A group of doctors in the United States is questioning how one of South America's most celebrated men died. South American liberator Simon Bolivar was thought to have died in 1830 of tuberculosis.
He was born in 1783 in Caracas, Venezuela, to sixth-generation Spanish Americans. Even on the streets of North America, there is little question of what he became.
Simon Bolivar lead troops to victory in 100 battles. His nickname is "The Liberator" for freeing six South American countries from Spanish rule. His sword is presented to heads of state, as Venezuelan President Hugo Chavez did in April to Russian Prime Minister Vladimir Putin.
But some think Simon Bolivar's death was never fully explained. His parents died of tuberculosis. So when Bolivar developed a chronic cough, fever and weight loss, the same bacterial infection was suspected. He weighed barely 22 kilograms when he passed. Tuberculosis was listed as the cause of death.
But now, almost two centuries later, modern medicine is discovering a new possibility. This group of doctors meets annually to challenge medical autopsies of famous historical figures. In the past, the doctors studied Florence Nightingale. Joan of Arc. Claudius. First they hear the facts.
Then they hear the patient's condition. Dr. Paul Auwaerter is the director of infectious diseases at the prestigious Johns Hopkins University School of Medicine. "He had terrible headaches, the skin darkening, the weight loss, the weakness, the gastrointestinal complaints, the arthritis," he explained.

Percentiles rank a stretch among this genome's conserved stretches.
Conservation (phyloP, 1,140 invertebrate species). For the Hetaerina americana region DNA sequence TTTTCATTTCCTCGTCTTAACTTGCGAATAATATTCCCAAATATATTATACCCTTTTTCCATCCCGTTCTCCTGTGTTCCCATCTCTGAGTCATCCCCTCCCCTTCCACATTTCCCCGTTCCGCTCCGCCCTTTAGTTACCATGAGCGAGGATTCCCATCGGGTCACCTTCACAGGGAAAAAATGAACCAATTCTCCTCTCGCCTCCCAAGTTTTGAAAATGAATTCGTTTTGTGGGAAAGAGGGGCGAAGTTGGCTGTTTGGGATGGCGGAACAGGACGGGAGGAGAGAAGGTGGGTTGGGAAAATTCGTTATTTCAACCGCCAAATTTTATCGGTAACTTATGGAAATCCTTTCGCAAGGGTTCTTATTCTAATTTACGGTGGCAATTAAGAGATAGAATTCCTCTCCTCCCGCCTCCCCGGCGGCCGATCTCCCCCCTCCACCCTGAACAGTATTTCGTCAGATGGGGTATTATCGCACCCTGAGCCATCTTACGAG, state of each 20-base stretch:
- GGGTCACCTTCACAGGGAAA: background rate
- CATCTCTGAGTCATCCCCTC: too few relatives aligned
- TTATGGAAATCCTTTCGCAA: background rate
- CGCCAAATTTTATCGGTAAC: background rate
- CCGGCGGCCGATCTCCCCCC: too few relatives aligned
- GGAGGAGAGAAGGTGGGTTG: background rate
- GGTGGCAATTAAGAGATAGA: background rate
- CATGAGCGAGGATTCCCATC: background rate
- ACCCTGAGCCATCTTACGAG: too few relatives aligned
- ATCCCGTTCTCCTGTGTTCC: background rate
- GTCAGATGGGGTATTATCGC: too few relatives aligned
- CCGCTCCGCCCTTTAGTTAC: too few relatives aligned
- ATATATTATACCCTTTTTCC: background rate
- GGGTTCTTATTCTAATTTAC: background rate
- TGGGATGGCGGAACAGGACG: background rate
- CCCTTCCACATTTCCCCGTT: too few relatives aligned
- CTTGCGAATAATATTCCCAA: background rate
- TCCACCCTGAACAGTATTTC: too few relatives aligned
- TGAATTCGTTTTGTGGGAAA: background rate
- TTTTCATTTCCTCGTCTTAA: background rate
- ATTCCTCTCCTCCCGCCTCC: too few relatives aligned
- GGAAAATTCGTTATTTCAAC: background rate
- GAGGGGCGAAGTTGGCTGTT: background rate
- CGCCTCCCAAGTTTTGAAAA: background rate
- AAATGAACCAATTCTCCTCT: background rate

Dr. Auwaerter says that range of symptoms is not typical of tuberculosis. So, for the past year, he reviewed something no historian ever had: Bolivar's medical records dating back 10 years before his death in 1830. He investigated a variety of other causes. And came to his own conclusion.
Yes, arsenic. But not poisioning by political enemies, as in an assassination. Instead, Dr. Auwaerter says Bolivar slowly poisoned himself, unintentionally. "Political leaders of their day may have had VIP (Very Important Person) medicine. The best treatment available was arsenic, so that was what people reached for when they had unexplained health problems," Dr. Auwaerter said.
Arsenic was their aspirin, their common painkiller.
Also, Bolivar traveled and battled extensively, in Peru and other mountainous areas where arsenic is a common mineral found in ground water. Dr. Auwater thinks he consumed it too, simply by drinking the water.
Dr. John Dove is a retired spinal surgeon and a Bolivar scholar. He says if doctors then had treated the poisoning, Bolivar might have lived longer.
"If he'd been able to come back and to gather around him some powerful, like-thinking nation builders, they might have been able to create his ideal of having one Spanish speaking South American country, rather then they all being split up and warring among themselves," Dr. Dove said. "It would have been a different world."
Medical professionals, using modern eyes to peer back into history, viewing Simon Bolivar as if he were their patient today.
And seeking to change the final line on the life story of El Liberator.